Tag Archives: Swing

Sentimental Sunday -Grandma Hoffmann

Grandma Velma Marie (Swing) Hoffmann died nine years ago today at the age of ninety. Even after nearly a decade, she continues to play a role in the lives of those of us who knew her, sometimes quite literally, as on one Thanksgiving when, reaching to pull rolls out of the oven in preparation for sitting down at the dining room table spread with her dishes, I could inexplicably detect her scent.

One of Grandma’s books I inherited was her copy of the 1928 pioneer novel A Lantern in Her Hand. I can’t count the number of times I read this book while growing up (and afterward) but I remember most clearly seeing Grandma’s old copy sitting on the end table in the living room. This book and the story of Abbie Deal became entwined through the years with my thoughts about Grandma, but it was actually Abbie’s husband Will Deal who, before his untimely death, had told his wife that if he were to be taken from her, he would “go on with her, remembering…”


Beloved mother and grandmother, Velma M. Hoffmann was born Feb. 19, 1917, at Francesville, Ind. She died July 3, 2007, at Boise.

Velma was the daughter of Albert Carl and Lena (Hunkler) Swing, the second of three children. At the age of 2, she and her family moved to Elmwood, Ill., to live on her grandparents’ farm, then later moved to a farm south of the town of Wing, Ill., and then to a house in Wing. In the mid-1930s, Velma and her family moved to Forrest, Ill., where Velma attended high school. She graduated from Forrest Township High School as valedictorian of her senior class in 1933, at the age of 16. It was about this time that Velma met her future husband, Joseph Hoffmann of Fairbury, Ill., at a family gathering.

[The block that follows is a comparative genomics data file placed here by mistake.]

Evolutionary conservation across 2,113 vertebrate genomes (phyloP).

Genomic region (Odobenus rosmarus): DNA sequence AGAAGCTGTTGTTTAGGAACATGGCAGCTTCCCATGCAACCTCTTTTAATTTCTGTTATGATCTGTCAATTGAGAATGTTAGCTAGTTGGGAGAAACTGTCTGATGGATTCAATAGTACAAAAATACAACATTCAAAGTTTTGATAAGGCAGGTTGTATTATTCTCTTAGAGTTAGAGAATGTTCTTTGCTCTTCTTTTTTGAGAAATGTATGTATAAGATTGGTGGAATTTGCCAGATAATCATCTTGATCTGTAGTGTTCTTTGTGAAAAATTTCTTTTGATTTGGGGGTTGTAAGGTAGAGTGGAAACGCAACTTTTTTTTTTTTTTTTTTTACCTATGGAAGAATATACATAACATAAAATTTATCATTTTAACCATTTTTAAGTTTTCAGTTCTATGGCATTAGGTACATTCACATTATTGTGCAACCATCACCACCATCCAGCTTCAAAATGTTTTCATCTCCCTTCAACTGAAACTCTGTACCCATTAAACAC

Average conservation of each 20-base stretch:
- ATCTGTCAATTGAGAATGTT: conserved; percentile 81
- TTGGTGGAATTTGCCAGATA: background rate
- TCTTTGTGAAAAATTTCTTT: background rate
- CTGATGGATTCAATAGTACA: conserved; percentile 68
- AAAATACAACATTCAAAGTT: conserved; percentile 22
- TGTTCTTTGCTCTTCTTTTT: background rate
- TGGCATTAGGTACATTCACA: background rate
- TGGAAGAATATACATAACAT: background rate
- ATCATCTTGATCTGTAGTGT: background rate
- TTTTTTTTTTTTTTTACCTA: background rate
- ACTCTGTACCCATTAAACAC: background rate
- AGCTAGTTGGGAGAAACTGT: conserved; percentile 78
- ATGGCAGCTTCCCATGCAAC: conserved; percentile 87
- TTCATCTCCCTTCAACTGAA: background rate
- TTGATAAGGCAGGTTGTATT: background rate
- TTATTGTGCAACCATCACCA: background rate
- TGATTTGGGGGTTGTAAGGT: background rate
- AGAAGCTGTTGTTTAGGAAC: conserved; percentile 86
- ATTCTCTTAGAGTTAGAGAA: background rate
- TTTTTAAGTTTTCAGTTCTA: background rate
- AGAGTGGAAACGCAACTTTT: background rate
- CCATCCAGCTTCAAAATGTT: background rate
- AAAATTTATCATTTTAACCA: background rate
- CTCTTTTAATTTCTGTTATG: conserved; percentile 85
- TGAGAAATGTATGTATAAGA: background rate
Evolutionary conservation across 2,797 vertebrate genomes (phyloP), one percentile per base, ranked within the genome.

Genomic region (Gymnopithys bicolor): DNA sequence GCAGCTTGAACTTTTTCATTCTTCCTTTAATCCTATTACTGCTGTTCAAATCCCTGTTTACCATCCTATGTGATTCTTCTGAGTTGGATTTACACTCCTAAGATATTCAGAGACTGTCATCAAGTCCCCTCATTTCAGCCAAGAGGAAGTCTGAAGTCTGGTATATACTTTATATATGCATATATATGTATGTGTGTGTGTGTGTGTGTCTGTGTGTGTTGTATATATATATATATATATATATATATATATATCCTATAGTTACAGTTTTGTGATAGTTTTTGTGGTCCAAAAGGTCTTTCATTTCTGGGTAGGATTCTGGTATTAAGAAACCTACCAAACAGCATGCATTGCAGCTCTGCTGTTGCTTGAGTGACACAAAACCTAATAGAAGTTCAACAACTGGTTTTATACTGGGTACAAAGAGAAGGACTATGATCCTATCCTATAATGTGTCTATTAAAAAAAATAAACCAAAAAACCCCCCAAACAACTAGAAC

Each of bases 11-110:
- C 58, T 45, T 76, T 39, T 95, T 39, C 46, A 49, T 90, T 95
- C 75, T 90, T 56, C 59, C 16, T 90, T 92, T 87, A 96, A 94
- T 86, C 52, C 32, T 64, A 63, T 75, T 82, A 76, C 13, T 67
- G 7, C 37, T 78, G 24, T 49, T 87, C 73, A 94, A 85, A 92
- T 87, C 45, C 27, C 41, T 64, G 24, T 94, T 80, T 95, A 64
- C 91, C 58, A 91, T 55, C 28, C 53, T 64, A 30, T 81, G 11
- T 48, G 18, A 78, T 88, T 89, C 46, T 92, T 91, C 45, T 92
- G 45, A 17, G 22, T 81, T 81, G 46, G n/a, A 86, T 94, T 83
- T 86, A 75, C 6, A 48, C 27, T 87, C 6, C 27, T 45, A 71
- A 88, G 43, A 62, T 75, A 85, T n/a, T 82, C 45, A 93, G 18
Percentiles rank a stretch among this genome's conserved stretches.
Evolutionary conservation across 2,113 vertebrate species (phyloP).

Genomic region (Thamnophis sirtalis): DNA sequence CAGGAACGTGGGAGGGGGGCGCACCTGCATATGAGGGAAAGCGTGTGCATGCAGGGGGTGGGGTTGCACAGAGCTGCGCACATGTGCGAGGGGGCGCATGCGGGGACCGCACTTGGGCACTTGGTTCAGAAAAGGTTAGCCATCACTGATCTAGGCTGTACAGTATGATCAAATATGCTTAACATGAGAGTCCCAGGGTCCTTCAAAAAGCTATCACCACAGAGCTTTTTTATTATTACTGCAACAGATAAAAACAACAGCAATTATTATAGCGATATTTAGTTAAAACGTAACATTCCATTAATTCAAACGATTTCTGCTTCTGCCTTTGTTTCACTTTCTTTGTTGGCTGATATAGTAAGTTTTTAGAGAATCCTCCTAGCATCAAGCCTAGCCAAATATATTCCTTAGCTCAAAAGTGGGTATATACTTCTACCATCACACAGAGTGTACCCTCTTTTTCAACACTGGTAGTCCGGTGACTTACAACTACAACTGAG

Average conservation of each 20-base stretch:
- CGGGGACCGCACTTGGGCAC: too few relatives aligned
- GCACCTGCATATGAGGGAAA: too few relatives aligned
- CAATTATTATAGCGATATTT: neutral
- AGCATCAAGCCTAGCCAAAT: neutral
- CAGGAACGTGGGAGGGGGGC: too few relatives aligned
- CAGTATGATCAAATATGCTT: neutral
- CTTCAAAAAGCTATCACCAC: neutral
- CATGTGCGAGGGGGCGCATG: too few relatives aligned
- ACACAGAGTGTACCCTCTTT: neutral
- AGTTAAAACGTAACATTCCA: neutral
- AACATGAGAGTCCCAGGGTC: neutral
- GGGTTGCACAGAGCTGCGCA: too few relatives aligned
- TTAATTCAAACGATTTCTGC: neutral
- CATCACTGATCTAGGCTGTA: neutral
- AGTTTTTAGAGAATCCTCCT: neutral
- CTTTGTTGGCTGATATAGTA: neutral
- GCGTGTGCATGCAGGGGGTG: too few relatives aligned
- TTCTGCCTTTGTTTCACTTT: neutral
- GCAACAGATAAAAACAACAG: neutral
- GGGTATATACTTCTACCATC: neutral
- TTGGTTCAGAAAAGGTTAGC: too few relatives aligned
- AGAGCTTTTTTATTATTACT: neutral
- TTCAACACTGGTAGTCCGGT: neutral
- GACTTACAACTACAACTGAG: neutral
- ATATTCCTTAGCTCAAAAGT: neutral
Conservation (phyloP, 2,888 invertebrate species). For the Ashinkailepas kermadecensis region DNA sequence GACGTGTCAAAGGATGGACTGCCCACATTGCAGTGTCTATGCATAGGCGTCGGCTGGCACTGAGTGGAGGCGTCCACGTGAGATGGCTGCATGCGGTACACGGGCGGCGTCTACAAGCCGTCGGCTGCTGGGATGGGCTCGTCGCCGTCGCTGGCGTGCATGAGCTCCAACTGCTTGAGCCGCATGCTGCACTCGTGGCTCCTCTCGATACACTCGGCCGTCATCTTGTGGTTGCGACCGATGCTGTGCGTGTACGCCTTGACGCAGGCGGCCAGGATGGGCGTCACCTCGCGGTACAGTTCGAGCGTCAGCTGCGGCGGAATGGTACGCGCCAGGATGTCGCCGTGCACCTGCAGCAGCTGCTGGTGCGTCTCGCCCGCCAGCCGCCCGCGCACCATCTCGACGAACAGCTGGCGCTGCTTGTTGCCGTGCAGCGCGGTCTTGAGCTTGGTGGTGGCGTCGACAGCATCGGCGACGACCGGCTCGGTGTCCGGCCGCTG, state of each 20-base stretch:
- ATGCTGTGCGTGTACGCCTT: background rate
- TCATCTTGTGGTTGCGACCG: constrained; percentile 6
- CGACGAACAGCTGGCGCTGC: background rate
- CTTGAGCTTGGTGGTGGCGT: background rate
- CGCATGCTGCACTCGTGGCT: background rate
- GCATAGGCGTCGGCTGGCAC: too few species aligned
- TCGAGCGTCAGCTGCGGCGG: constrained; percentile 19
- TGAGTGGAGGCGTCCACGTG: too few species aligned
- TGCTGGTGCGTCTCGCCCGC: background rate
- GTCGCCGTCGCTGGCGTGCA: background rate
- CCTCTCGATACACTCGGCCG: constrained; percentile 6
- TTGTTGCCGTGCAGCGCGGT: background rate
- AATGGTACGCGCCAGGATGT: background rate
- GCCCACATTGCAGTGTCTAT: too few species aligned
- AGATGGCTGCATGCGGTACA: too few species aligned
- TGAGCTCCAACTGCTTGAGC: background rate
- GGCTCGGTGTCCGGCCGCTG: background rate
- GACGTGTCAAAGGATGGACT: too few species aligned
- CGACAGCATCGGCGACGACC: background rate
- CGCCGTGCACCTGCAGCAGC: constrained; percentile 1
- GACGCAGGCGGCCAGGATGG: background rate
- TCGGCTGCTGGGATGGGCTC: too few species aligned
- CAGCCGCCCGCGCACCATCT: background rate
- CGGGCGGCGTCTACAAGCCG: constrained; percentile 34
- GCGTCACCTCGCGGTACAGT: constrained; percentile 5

In February, 1934, Velma began working at the Corn Hog Assn. in Peoria, Ill., and in 1935, took her first trip to Idaho, along with her brother, future husband and several friends, all in a Model A Ford.

She married Joseph Hoffmann on March 12, 1938, at Peoria. She continued working for the Corn Hog Assn., then later worked at the Rock Island Arsenal where she was employed until 1940 when she and Joe moved to Idaho. They first lived in an 18-foot trailer parked below Canyon Hill, then moved to Boise where she worked for the Selective Service. In May 1942, they moved to Portland, Ore., where Joe worked in the shipyards as a welder. Their first daughter, Linda, was born in Portland. They returned to Idaho in 1943, first to a farm in Kuna and then to a farm outside Caldwell. At this time, their son Jay was born. In 1947, they moved into a house on Canyon Hill in Caldwell and while living here, Velma’s third and fourth children, daughters, Paula and Carla were born.

Velma assisted her husband in his business, Hoffman Sheet Metal, until Joe’s death in 1983. She was active in PTA in the Caldwell School District while her children were attending school there. Velma’s primary occupation was mother and homemaker, which were to her the most important and valuable jobs any person could have. The most important thing in her life was her family and her happiest times were when all her family joined together for holidays and special occasions. She was always a lover of children and of animals and in particular cherished the companionship of her last loving pet, a Siamese cat named Sam.

She was a member of the Grace Lutheran Church in Caldwell and greatly valued her membership in the church choir there.